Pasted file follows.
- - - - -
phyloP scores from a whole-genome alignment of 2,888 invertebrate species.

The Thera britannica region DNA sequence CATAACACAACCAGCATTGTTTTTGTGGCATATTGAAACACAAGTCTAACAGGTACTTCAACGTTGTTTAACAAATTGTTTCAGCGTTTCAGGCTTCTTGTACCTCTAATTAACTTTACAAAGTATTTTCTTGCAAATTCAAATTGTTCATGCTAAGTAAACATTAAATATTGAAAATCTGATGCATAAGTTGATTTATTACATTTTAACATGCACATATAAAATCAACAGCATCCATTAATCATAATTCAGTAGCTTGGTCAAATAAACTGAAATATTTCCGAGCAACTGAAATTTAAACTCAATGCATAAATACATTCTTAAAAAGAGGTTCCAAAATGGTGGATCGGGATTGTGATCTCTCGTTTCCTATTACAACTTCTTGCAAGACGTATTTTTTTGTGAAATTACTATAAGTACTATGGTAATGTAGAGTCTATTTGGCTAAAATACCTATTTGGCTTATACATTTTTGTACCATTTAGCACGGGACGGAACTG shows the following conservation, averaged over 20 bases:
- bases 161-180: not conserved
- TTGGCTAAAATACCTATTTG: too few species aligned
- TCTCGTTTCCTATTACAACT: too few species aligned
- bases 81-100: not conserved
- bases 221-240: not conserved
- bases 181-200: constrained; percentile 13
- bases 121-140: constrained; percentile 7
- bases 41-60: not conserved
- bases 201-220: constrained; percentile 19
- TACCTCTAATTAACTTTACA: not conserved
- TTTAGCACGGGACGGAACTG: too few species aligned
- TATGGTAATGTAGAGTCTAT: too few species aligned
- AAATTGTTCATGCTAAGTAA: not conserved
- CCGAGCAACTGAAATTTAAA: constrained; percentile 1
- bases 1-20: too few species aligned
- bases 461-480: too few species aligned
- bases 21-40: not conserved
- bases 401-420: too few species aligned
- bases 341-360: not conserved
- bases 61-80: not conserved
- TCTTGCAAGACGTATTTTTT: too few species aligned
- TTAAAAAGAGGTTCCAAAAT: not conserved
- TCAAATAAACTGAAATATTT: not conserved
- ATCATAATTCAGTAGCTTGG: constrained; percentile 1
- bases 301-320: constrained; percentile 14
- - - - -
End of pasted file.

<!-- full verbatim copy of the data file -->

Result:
phyloP scores from a whole-genome alignment of 2,888 invertebrate species.

The Thera britannica region DNA sequence CATAACACAACCAGCATTGTTTTTGTGGCATATTGAAACACAAGTCTAACAGGTACTTCAACGTTGTTTAACAAATTGTTTCAGCGTTTCAGGCTTCTTGTACCTCTAATTAACTTTACAAAGTATTTTCTTGCAAATTCAAATTGTTCATGCTAAGTAAACATTAAATATTGAAAATCTGATGCATAAGTTGATTTATTACATTTTAACATGCACATATAAAATCAACAGCATCCATTAATCATAATTCAGTAGCTTGGTCAAATAAACTGAAATATTTCCGAGCAACTGAAATTTAAACTCAATGCATAAATACATTCTTAAAAAGAGGTTCCAAAATGGTGGATCGGGATTGTGATCTCTCGTTTCCTATTACAACTTCTTGCAAGACGTATTTTTTTGTGAAATTACTATAAGTACTATGGTAATGTAGAGTCTATTTGGCTAAAATACCTATTTGGCTTATACATTTTTGTACCATTTAGCACGGGACGGAACTG shows the following conservation, averaged over 20 bases:
- bases 161-180: not conserved
- TTGGCTAAAATACCTATTTG: too few species aligned
- TCTCGTTTCCTATTACAACT: too few species aligned
- bases 81-100: not conserved
- bases 221-240: not conserved
- bases 181-200: constrained; percentile 13
- bases 121-140: constrained; percentile 7
- bases 41-60: not conserved
- bases 201-220: constrained; percentile 19
- TACCTCTAATTAACTTTACA: not conserved
- TTTAGCACGGGACGGAACTG: too few species aligned
- TATGGTAATGTAGAGTCTAT: too few species aligned
- AAATTGTTCATGCTAAGTAA: not conserved
- CCGAGCAACTGAAATTTAAA: constrained; percentile 1
- bases 1-20: too few species aligned
- bases 461-480: too few species aligned
- bases 21-40: not conserved
- bases 401-420: too few species aligned
- bases 341-360: not conserved
- bases 61-80: not conserved
- TCTTGCAAGACGTATTTTTT: too few species aligned
- TTAAAAAGAGGTTCCAAAAT: not conserved
- TCAAATAAACTGAAATATTT: not conserved
- ATCATAATTCAGTAGCTTGG: constrained; percentile 1
- bases 301-320: constrained; percentile 14